We have already looked into built-in functions in current series. Functions at the programming level is constituted by input variables, some precise operations done on input variable and output variables. All functionality that is required for an algorithm, might not be available as built-in function. Custom function not only fulfills this gap but at same time it makes the script cleaner and reusable. Functions are some chunk of code which takes input variable and return output after performing specific operation, and this same chunk can be used in multiple script. In this article we will be looking at different types of custom functions, their implementation and use. Like the earlier articles, we encourage readers planning to learn octave/Matlab to try the exercises marked as “** Ex**“.

Custom function can be of three types:

- Defined using MATLAB files so “.m” files
- Inline function
- Anonymous function or lambda function

We will look into all three of them one by one in this article.

Above image shows an implementation of basic function in Octave. A function is defined with ** function** keyword, followed by return value and on the other side of equals sign should be name of function with input arguments. Algorithm defined inside function works on the input parameters and returns the value as return variable.

A function is a reliably way to implement the script. If some part of script is repeating the similar algorithm again and again with different input parameters, it is the correct way. Implement a function and call as many time as required. Function can itself be a part of script, but in that case function is reusable only in that script. If intention is to make use of function in other scripts too, it is better to save function as Matlab file.

A function can be ended with ** endfunction** keyword in octave, but for Matlab compatibility we will use only

**keyword.**

*end*Function will be usable only if name of “.m” file is same as name of function.

```
>> result = addFunction(3,4)
retval = 7
result = 7
```

We can see there are two output statements, as output is not suppressed using semi-colon inside function. Semi-colon is not used even when function is called. So it is a good practice to put semicolons to all expressions inside the function, unless it is required for debug.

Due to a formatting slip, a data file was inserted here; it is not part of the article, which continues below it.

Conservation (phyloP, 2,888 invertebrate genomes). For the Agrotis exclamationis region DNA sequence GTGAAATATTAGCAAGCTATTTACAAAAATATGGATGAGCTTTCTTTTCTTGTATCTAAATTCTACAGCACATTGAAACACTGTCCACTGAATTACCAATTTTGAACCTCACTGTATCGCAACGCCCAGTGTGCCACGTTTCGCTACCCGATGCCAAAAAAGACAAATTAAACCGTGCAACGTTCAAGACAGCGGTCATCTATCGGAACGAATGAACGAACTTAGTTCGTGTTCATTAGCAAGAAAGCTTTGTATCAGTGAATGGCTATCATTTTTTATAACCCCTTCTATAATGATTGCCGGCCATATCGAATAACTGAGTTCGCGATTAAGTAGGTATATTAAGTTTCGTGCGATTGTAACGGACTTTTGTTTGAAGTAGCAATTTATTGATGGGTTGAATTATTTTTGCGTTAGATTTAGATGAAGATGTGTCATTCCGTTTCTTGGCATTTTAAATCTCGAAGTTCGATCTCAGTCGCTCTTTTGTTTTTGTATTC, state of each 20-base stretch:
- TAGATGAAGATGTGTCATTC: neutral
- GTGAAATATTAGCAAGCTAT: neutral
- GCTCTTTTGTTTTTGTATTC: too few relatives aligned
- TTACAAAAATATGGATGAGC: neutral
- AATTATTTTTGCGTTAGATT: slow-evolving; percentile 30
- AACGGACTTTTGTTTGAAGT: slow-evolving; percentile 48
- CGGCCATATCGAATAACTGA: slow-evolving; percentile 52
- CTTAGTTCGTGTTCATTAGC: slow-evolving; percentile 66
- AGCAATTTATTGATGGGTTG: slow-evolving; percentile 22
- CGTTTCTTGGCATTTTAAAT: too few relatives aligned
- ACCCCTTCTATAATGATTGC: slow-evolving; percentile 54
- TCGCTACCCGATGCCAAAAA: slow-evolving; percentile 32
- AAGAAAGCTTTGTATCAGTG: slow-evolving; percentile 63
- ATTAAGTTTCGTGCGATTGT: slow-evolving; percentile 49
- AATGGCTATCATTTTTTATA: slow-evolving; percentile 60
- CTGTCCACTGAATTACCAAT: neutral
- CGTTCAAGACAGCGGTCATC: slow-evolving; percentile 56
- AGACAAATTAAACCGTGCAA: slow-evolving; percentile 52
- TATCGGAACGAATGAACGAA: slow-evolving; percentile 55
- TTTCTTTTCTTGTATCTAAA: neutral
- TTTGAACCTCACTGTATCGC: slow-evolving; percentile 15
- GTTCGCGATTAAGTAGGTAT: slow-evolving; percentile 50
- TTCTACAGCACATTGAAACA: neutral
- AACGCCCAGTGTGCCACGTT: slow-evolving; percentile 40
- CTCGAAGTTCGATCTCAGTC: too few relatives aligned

Variables defined inside function are local variable. These variables are only valid inside the scope of function. As we can see the image of workspace variable *retval* is not a part of it.

: Correct the function code so that retval is not visible.Ex: Write a function that returns volume of sphere with provided with radius as input argument.Ex

It is possible to return more than one value from the function as comma separated list. *function [retvalA, retvalB] = testFunction (input1, input2) % algorithm to process input parameters and produce outputend*

## Inline Function

‘** inline**‘ is a built-in function from the file libinterp/octave-value/ov-fcn-inline.cc .

**(STR, ARG1, …)**

*inline*First string denotes the operation. If the second and subsequent arguments are character strings, they are used as the names of the arguments of the function.

```
>> multiply = inline('a*b', 'a', 'b')
multiply = f(a, b) = a*b
>> multiply(2,4)
ans = 8
```

Matlab help files say that ‘** inline**‘ function will be removed in future revisions. So, you better stick with the anonymous functions.

## Anonymous Function

Anonymous function is not stored in a program file, but is associated with a variable whose data type is function_handle. These functions can accept multiple inputs and return only one output. Another limitation is that they can contain only a single executable statement.

```
>> div = @(a,b)a/b
div =
@(a, b) a / b
>> div(3,2)
ans = 1.5000
```

With the use of function start optimizing the script to make is reusable. Along with all other merits, function is also good for ease of debug and maintainability, as each part of script can be easily tested separately when implemented as independent functions. Let us know your query and questions in comment section.

- GNU Octave – Scientific Programming Language
- Octave:1> Getting Started
- Octave:1> Variables and Constants
- Octave:1> Expressions and operators
- Octave:1> Built-In Functions, Commands, and Package
- Octave:2> Vectors and Matrices Basics
- Octave:2> Scripts and Algorithm
- Octave:2> Conditional Execution
- Octave:2> Functions
- Octave:3> File Operations
- Octave:3> Data Visualization